Driving around town, my mother sternly ordered me to “look away” when we drove past Shinders Bookstore or Fantasy Gifts, with the lace lingerie clad plastic mannequins in the window. If animals began mating on PBS documentaries, Mom changed the channel in disgust. At a visit to the zoo during my teens, when the gorillas started copulating, I was rushed from the scene. My sex-ed was done with a straight face or a condescending smile, as though solemnity was some kind of disinfectant for a dirty subject.

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I was also taught that all art, photographs, movies, et cetera containing full or partial nudity were “pornographic.” Any hint of cleavage was erased on VHS tapes. There are portions of some movies I’ve still never seen. As you might imagine, all my clothes were very loose, very high-necked and I was horribly ashamed for having visible curves.

So righteous, you say? I’m not convinced.

It may be utterly genuine. It may be the steps taken by someone battling pornography addiction. Or it may be the kind of phony-baloney exterior righteousness cults practice.

I recently ended a friendship with someone in a cult that insists all its women wear “righteous” one-pattern-fits-no-one ugly dresses. But that doesn’t keep the underage girls from being raped by brothers, fathers, cousins, church members who must only confess and be shunned for a while as punishment. But woe to the rape victim who doesn’t “forgive” her abuser! Woe to her if she gets depressed. Woe to her if she commits suicide. She will be refused Christian burial by the very cult that harbors her rapist in its bosom. Yet, not one of those mens’ names will ever appear on a court docket nor on the Sex Offender Registry.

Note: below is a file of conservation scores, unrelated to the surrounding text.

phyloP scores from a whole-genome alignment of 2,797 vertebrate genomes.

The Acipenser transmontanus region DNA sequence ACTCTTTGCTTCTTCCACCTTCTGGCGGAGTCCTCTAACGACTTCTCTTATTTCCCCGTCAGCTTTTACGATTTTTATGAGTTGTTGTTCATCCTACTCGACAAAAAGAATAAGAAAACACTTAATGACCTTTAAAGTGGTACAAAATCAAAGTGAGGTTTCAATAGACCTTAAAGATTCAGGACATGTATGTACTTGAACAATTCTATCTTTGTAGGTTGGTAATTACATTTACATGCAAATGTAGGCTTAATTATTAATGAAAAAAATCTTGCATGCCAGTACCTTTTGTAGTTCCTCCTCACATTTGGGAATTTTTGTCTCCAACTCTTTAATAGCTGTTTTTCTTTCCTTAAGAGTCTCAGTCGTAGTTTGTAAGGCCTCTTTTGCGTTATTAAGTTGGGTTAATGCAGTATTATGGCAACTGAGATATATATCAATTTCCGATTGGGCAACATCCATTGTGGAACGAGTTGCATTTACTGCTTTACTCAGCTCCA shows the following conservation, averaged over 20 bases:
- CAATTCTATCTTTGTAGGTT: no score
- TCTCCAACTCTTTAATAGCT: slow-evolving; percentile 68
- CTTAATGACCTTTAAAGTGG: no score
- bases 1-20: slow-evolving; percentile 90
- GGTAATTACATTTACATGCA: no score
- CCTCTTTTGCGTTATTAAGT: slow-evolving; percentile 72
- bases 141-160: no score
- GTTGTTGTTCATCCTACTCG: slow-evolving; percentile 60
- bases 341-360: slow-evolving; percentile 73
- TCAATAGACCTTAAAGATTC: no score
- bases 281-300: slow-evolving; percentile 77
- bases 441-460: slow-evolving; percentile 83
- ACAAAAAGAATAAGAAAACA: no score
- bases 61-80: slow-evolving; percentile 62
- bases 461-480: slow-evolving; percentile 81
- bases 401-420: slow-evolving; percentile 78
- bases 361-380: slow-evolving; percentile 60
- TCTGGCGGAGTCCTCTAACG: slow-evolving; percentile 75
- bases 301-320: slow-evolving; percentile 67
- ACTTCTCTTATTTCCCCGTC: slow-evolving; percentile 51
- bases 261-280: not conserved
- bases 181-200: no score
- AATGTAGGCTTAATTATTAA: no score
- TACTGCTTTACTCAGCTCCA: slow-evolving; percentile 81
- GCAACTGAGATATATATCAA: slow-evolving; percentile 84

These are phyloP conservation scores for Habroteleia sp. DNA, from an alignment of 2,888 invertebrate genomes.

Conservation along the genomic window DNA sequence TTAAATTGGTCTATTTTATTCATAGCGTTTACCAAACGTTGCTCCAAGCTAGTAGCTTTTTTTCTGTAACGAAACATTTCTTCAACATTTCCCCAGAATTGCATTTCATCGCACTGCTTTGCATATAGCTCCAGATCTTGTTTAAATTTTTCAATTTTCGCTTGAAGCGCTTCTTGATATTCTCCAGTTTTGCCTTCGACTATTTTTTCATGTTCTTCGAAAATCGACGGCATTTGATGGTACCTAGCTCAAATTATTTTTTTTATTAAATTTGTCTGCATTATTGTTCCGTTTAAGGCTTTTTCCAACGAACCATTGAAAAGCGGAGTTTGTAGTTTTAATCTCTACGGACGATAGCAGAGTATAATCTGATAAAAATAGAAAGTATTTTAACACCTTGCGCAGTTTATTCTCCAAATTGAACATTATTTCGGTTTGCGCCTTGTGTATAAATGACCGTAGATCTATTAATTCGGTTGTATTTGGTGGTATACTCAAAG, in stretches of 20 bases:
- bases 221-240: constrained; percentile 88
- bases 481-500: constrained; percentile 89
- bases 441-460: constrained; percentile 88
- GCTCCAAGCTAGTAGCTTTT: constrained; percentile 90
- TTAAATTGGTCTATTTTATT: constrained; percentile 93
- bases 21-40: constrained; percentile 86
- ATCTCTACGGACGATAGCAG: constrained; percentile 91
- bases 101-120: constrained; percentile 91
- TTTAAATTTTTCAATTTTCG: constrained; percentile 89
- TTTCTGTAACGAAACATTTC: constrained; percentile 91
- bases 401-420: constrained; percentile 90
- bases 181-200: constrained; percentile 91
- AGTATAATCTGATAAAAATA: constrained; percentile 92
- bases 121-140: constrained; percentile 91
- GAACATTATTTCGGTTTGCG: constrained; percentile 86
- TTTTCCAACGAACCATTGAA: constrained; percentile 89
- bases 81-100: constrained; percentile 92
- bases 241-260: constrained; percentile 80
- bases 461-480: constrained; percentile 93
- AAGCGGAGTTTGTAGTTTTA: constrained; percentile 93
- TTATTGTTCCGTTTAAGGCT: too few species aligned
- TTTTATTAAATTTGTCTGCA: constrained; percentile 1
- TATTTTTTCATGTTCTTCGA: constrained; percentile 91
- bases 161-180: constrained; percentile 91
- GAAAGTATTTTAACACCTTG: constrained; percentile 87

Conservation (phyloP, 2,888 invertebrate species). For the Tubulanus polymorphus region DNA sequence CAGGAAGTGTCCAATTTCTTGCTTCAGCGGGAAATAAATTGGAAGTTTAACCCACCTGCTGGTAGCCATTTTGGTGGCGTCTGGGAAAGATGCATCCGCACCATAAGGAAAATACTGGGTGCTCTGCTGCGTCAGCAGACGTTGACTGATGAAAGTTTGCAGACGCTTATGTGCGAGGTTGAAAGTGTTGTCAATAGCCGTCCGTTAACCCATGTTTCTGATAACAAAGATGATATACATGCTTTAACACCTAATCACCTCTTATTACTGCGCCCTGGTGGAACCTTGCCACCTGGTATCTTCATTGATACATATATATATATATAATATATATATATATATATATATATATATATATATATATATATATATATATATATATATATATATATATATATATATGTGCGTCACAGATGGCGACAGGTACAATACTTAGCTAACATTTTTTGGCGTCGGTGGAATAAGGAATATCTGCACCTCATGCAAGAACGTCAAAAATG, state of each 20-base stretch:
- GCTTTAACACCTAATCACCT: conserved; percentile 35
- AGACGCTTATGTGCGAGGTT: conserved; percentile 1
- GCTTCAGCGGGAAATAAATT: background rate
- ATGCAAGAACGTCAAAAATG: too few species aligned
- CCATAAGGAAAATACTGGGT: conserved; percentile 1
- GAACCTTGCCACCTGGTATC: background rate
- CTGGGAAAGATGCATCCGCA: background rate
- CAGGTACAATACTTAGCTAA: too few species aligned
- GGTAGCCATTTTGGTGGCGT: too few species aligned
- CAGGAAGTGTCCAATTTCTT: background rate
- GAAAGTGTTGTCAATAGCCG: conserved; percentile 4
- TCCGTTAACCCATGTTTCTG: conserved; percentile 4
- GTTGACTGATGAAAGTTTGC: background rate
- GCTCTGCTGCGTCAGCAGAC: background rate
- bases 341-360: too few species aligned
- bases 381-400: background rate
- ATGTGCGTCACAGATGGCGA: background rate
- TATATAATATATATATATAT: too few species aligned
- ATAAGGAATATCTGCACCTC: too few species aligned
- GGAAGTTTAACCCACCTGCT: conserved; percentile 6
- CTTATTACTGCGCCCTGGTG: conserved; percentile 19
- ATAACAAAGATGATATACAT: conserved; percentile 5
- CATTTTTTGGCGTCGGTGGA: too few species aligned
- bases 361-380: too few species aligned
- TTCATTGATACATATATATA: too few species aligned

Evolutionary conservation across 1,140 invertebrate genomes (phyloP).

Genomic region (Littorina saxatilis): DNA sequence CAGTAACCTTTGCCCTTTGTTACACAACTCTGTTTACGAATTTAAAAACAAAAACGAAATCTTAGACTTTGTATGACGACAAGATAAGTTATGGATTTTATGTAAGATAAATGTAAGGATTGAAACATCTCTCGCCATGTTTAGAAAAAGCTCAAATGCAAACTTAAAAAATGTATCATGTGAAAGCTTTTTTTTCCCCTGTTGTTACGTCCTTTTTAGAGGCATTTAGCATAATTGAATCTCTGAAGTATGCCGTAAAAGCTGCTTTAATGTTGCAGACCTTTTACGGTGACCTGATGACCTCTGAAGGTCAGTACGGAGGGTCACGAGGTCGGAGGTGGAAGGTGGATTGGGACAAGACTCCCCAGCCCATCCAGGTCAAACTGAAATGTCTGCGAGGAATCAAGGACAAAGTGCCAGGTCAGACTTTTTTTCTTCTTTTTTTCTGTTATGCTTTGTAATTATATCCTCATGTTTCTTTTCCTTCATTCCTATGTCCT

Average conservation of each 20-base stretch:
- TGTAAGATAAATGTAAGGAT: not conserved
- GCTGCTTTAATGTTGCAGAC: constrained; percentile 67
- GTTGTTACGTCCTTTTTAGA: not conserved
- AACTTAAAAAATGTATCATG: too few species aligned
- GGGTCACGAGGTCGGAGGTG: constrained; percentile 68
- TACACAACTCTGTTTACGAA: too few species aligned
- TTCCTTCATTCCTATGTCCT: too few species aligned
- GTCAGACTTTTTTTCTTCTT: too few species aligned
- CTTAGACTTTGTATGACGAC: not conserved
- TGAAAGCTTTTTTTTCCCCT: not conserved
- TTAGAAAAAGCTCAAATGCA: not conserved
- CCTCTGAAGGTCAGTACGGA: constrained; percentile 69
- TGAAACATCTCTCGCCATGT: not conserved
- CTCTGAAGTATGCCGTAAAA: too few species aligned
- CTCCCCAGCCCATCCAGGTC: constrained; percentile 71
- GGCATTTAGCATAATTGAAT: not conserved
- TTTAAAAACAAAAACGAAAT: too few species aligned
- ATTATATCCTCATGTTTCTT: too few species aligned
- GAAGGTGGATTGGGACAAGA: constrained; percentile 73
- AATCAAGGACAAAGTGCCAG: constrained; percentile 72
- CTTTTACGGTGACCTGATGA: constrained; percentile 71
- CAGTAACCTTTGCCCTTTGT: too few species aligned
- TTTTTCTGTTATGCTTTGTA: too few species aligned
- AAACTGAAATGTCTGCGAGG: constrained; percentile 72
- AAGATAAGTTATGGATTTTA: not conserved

Now, let me tell you about true righteousness.

Apologist and pastor Josh McDowell tells a story about a graffitied wall he and his children once encountered. Every dirty word in the book had been spray-painted (tagged) on that wall. Now, my parents would have told me sternly to “look away” and rushed me from the scene. Pastor McDowell did the opposite! He bought large sodas for his children, found a bench and explained every word on that wall to his children. I’m sure there was much giggling. He raised kids prepared for all the words life, friends and coworkers would throw at them.

The same goes for art. Regular readers will know I’ve recently discovered a passion for the Old Master paintings which contain nudity more often than not. That’s why the art teacher in my Baptist school covered all the interesting bits with Post-It notes when showing us photos of the Old Masters. Just like home.

Does that make it righteous? NO! It makes it distracting. Not only that, nudity in art eases the curiosity of teens in the throes of puberty, worried their bodies aren’t “normal,” curious about the opposite sex.